In the summer of 2010, a group of scientists, lawyers, state agencies, and industry representatives negotiated one of the most impactful research deals in modern history. The Gulf of Mexico Research Initiative (GoMRI) was born as a voluntary program funded by BP. The Gulf of Mexico Alliance was selected to administer it as long as it was governed by an independent Research Board, of which ten members were selected by BP and ten selected by the five Gulf States. The experiment has worked brilliantly. This month, after six years of world class ground-breaking research, an entire volume of the Journal of Oceanography is dedicated to this effort.
This special issue – a collaborative effort among scientists funded by GoMRI, the GoMRI Research Board, and the GoMRI management team – highlights scientific advances from the program. Twenty papers cover topics ranging from how the spill affected marine ecosystems and the fate of oil in the marine environment, to data management and education and outreach initiatives.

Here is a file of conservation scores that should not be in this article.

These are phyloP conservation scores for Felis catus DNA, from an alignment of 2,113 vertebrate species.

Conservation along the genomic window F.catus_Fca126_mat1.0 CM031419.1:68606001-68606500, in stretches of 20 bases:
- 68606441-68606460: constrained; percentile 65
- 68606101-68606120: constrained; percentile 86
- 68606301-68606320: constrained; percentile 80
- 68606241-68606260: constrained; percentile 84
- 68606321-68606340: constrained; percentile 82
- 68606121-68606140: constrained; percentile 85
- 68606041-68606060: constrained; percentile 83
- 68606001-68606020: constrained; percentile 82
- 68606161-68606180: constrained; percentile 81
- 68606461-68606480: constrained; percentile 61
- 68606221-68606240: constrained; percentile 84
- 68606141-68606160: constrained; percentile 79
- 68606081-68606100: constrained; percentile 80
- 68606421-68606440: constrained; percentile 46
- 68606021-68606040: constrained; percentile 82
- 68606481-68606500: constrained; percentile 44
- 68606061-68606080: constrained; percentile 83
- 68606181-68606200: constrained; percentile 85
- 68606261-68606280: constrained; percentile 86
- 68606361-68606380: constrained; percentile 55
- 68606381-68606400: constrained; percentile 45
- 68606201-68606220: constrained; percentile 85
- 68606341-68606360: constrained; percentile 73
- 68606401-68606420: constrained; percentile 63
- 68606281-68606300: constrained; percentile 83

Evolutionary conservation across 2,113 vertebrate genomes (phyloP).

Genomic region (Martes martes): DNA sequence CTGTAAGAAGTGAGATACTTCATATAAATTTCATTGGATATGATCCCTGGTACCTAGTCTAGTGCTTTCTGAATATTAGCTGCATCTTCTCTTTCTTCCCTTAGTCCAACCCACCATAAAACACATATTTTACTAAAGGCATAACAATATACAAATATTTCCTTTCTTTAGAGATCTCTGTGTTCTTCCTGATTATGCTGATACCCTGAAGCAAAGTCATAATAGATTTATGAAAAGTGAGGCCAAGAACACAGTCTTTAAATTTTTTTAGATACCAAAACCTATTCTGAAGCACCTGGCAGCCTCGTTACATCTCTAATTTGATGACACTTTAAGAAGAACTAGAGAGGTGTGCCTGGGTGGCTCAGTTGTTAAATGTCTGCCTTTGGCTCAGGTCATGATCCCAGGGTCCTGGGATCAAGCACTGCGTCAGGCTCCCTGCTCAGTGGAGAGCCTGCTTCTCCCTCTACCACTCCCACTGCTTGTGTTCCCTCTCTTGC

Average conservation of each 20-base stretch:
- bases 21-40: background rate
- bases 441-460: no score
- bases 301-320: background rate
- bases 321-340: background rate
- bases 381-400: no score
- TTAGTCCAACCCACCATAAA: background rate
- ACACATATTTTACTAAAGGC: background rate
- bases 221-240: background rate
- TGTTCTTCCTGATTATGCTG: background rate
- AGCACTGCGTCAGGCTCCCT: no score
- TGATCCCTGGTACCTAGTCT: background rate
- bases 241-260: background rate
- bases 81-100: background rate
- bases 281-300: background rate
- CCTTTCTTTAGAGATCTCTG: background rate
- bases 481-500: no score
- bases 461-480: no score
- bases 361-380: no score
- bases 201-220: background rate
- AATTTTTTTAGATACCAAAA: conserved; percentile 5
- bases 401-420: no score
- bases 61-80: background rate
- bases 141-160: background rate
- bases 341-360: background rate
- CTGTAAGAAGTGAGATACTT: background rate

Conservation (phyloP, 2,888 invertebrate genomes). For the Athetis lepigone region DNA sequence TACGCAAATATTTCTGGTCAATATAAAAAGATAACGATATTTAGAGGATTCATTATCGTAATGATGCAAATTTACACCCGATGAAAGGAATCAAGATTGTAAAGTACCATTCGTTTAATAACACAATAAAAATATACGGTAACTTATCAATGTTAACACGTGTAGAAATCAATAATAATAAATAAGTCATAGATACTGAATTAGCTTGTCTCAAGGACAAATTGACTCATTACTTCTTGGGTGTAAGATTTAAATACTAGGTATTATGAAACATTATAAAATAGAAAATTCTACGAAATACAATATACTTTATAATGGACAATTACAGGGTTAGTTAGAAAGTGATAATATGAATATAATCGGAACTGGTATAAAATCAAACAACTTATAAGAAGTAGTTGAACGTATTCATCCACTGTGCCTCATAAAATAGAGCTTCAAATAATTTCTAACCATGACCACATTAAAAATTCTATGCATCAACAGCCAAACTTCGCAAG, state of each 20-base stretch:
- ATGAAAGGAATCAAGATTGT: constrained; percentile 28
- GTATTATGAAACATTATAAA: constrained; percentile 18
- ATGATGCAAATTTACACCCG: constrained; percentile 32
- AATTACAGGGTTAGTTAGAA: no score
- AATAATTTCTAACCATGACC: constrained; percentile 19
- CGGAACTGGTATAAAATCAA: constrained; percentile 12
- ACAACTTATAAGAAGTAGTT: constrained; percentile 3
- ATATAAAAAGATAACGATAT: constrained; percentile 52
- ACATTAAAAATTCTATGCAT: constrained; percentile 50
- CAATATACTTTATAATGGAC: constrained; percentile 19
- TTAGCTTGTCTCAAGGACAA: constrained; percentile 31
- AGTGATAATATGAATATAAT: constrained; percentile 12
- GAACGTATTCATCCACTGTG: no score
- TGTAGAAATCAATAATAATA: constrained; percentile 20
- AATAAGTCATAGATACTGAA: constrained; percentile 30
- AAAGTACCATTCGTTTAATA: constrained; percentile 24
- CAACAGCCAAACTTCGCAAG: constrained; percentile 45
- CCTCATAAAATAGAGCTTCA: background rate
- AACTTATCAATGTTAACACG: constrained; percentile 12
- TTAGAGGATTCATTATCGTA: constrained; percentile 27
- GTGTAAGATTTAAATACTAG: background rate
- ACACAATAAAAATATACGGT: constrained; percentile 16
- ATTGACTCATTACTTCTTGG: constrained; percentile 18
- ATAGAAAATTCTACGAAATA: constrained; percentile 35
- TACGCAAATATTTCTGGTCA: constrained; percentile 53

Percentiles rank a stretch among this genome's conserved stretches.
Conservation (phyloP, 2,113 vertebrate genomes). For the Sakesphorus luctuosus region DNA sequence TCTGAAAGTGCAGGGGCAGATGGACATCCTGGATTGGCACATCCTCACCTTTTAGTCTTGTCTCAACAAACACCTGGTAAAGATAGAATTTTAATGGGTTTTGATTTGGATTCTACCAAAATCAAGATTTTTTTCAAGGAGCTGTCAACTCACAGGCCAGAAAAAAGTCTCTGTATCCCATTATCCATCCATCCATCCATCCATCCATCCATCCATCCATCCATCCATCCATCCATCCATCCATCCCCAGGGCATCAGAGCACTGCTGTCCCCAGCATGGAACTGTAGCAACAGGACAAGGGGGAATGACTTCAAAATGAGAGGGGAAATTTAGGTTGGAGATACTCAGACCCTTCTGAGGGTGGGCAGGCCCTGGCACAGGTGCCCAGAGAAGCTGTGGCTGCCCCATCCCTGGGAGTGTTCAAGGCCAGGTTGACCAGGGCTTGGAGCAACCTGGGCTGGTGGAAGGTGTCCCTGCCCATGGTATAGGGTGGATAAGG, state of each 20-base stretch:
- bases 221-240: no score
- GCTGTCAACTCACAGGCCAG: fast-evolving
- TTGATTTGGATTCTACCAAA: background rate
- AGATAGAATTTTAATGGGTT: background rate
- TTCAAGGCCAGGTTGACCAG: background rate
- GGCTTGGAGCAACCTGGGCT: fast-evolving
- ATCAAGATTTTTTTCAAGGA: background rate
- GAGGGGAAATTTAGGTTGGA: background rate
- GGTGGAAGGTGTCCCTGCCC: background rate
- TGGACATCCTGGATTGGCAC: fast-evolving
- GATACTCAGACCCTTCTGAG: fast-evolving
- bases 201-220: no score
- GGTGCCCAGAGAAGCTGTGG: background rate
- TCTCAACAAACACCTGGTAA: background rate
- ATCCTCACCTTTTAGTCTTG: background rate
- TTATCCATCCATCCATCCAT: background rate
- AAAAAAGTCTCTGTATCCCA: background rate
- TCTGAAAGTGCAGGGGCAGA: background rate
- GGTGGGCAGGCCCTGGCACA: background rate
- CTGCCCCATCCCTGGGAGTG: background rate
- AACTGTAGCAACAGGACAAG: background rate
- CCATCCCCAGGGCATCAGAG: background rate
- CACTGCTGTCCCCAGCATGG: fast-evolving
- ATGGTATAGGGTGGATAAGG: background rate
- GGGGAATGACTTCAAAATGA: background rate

An incredible amount of work reflects the more than 3,000 GoMRI-funded researchers representing 278 institutions in 42 states and 17 countries. Collectively, they produced approximately 800 peer-reviewed publications. There is more to come. A request for proposals is due in October 2016. But the expectations are better than that. The most powerful legacy of GoMRI will be the 2,000 young oil-spill scientists currently in training.
Research Board Chair Dr. Rita Colwell said, “GoMRI provides an excellent model for industry to play a significant role in supporting independent, open, scientific research to foster discovery and at the same time help solve societal problems, inform decision-making, and address future environmental and public health challenges.”
Get a copy of Oceanography: Special Issue on GoMRI: Deepwater Horizon Oil Spill and Ecosystem Science Volume 29, Number 3, September 2016.
Learn more about the Gulf of Mexico Research Initiative.